But all of a sudden, I’m feeling nostalgic for my old guys.

Many of you know that I’ve become obsessed with The Life-Changing Magic of Tidying Up by Marie Kondo. One of the aspects of her book that make the haters hate hate hate hate hate is that Kondo recommends “thanking” each of your items before discarding them. Yes, it may be a little hokey to thank your oven mitts for a job well done, but it does make you feel less guilty about tossing them. “Thank you, oven mitts, for keeping my hands from getting burned as I baked cookies for my friends. But I don’t need three pairs of oven mitts. I hope you make someone else very happy.”

Thanking items before discarding them allows you to think about how items have more than their face value. Oven mitts lead to family gatherings. Dresses lead to memorable occasions. And gym shoes lead to health, fitness, and long walks with good friends.

So I’d like to use this post to thank my old gym shoes. It’s truly been quite a journey. According to my Fitbit, which I’ve worn daily since November 2013, I’ve walked nearly 3,000 miles over the past three years. And these gym shoes have literally supported me every step of the way (except for those somewhat painful mid-workday walks with coworkers when I’m wearing flats!).

These shoes have traveled with me around the globe — to Israel, England, Holland, Belgium, Canada, Mexico, all over the United States, and throughout so many Chicago neighborhoods. They may have made me look like a tourist, but at least when I’m wearing them, I look like a happy tourist and not a “my feet are killing me so please don’t make me go to one more stinkin’ museum” tourist.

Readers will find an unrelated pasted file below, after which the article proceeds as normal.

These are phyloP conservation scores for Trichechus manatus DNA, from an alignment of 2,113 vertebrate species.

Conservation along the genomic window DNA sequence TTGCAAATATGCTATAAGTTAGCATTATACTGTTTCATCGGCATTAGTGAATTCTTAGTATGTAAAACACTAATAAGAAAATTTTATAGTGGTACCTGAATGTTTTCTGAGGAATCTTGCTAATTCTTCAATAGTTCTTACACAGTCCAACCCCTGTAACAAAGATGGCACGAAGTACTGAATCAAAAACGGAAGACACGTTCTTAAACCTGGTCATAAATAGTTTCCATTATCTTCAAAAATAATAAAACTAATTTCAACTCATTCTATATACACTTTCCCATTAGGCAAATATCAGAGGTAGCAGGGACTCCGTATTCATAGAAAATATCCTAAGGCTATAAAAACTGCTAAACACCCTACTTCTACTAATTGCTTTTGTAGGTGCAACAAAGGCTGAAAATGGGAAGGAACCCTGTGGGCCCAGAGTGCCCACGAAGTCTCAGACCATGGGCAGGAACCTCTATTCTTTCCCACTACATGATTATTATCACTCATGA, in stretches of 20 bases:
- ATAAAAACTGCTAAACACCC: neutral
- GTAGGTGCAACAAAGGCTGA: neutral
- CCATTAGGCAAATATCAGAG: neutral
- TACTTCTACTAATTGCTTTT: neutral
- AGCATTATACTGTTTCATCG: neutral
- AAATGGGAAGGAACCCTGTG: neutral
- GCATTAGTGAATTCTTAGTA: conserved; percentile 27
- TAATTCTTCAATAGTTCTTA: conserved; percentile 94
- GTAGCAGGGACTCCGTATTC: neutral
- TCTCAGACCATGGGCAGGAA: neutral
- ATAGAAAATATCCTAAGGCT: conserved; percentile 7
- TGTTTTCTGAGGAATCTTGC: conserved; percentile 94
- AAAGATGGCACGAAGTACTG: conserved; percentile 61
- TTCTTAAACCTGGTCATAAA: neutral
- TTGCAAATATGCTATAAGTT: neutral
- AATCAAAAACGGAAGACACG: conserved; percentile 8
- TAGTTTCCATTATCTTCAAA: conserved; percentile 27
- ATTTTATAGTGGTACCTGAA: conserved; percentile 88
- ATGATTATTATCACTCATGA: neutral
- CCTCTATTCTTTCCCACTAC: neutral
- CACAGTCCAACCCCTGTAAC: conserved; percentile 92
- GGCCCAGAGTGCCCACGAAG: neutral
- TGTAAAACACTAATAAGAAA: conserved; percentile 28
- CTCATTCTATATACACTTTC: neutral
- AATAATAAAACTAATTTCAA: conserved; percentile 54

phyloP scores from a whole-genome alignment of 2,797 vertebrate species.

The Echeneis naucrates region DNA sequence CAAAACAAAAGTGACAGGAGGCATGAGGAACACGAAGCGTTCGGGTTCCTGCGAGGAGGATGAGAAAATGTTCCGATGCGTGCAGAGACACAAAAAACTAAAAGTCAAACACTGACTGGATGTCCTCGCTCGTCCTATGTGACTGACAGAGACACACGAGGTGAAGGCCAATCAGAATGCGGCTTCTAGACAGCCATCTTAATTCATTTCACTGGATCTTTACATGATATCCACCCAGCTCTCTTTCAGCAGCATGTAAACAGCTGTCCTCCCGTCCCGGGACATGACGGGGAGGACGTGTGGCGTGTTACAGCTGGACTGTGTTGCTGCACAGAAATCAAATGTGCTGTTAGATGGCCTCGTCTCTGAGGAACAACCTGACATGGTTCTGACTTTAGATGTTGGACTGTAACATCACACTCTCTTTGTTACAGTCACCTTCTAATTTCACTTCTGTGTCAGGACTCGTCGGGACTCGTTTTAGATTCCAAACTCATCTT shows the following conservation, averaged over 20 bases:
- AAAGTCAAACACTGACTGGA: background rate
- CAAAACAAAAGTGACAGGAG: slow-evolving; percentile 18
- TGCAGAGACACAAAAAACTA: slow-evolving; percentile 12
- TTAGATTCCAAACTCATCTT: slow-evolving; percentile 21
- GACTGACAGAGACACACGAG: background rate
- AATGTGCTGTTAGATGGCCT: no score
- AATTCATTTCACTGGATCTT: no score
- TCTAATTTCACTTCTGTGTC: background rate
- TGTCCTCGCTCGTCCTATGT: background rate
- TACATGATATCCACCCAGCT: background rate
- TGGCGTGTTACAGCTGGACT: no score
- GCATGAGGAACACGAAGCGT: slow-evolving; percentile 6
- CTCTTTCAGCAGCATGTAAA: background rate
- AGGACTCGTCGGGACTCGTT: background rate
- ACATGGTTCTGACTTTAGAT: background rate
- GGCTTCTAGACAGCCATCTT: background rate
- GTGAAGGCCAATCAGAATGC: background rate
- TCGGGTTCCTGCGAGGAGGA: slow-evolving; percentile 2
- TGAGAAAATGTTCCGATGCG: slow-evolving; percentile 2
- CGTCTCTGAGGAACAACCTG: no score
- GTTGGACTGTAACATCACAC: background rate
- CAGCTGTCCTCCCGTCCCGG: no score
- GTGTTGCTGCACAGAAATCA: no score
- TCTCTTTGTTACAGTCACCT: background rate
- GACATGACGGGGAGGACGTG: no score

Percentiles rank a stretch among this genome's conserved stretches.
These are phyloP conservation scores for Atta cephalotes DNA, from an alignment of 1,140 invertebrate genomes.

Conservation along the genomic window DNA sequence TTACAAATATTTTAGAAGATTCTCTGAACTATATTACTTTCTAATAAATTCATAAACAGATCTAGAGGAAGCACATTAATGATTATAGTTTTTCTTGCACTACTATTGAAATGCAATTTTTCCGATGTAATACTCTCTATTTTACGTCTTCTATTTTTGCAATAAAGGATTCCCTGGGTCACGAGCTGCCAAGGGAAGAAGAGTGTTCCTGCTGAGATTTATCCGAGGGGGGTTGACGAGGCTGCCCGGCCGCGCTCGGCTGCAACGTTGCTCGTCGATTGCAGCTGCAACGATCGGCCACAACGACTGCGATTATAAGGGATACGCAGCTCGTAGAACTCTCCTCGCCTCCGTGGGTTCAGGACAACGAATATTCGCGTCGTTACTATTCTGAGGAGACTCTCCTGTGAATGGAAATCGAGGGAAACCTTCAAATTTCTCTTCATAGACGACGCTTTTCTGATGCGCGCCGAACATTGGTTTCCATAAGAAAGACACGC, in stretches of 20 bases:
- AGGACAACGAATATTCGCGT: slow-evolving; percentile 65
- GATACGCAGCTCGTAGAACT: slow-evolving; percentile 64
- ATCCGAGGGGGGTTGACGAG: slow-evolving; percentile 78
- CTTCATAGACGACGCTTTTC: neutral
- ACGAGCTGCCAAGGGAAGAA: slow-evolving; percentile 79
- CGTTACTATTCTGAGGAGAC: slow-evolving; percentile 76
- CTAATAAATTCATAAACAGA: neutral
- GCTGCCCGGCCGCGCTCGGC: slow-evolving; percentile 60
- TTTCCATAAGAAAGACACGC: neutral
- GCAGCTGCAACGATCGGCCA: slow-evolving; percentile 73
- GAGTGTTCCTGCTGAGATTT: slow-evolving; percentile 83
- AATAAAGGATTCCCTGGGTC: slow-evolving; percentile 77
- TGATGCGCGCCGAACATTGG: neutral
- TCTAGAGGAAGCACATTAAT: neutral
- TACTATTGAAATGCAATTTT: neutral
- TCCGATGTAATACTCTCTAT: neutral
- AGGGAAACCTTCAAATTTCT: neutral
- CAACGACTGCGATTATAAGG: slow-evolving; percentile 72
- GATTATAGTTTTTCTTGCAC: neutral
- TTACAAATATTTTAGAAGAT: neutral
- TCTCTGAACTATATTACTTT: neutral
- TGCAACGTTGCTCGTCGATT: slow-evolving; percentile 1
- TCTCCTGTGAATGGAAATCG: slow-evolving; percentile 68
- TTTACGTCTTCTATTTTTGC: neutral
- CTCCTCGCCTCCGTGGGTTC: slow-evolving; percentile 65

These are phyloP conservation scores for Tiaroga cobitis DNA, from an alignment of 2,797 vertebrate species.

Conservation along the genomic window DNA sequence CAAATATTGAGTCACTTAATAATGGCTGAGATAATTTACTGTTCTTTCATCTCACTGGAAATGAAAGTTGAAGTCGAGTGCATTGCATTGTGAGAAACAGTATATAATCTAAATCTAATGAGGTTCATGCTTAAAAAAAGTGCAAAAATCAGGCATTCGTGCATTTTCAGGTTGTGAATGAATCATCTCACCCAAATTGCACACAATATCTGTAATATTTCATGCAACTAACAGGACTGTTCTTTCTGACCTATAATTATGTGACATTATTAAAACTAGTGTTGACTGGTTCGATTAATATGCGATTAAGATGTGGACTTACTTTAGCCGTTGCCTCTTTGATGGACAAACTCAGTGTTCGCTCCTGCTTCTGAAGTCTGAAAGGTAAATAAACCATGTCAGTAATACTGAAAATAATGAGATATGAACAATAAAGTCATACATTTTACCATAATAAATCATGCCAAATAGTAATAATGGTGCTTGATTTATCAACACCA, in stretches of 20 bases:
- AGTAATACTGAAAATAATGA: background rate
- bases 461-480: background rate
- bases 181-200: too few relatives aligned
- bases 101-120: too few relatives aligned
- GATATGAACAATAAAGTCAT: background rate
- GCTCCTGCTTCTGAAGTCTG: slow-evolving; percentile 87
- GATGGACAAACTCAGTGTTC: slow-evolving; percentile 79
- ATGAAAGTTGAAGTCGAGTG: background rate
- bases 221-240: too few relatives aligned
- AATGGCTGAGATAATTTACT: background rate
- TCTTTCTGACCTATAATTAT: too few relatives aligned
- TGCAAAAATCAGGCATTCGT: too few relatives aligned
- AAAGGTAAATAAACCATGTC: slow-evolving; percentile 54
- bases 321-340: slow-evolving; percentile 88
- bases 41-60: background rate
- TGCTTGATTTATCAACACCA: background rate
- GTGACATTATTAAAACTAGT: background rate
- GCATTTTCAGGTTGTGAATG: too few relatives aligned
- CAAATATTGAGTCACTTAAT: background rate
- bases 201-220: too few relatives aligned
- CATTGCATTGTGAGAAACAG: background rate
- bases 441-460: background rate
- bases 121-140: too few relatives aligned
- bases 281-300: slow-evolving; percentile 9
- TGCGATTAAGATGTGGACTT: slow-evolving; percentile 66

According to some exhaustive Facebook research, this is the first recorded photo of me in the shoes, taken while exploring downtown Chicago with my college roommates in September 2008:

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These shoes have kept me comfortable, kept me walking, kept me exploring. They’ve been with me in probably more kinds of weather than is appropriate for non-rain boots.

So now, as the shoes are at least eight years old, worn and tattered, showing signs of retirement, I look ahead to my new friends for my feet.

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And maybe I should set myself a reminder for next year, April 2017, to look into getting a new pair of … gotta say it … solemates.

Peacock on the balcony

13 Apr

My friends and I had an amazing time this past week at a resort in Mexico, though we did have one slightly unexpected problem — we kept getting awoken at night by a peacock!

Believe it or not, we were on the third floor, but somehow the peacock managed to make its way (fly? climb? crawl?) to our balcony. At first, he was beautiful and crazy and so much fun to take pictures with; but then, around 3 or 4 a.m., he became an unappreciated alarm clock.

I didn’t record a video of its sound, but I’ll describe it as a cross between a squawking chicken and an angry old lady.

So, for your viewing pleasure, the closest I’ve ever gotten to a peacock:

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From a different day, earlier in the trip, we saw a peacock on top of a golf club garage:

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And, finally, a peacock in all its glory who loved to be photographed: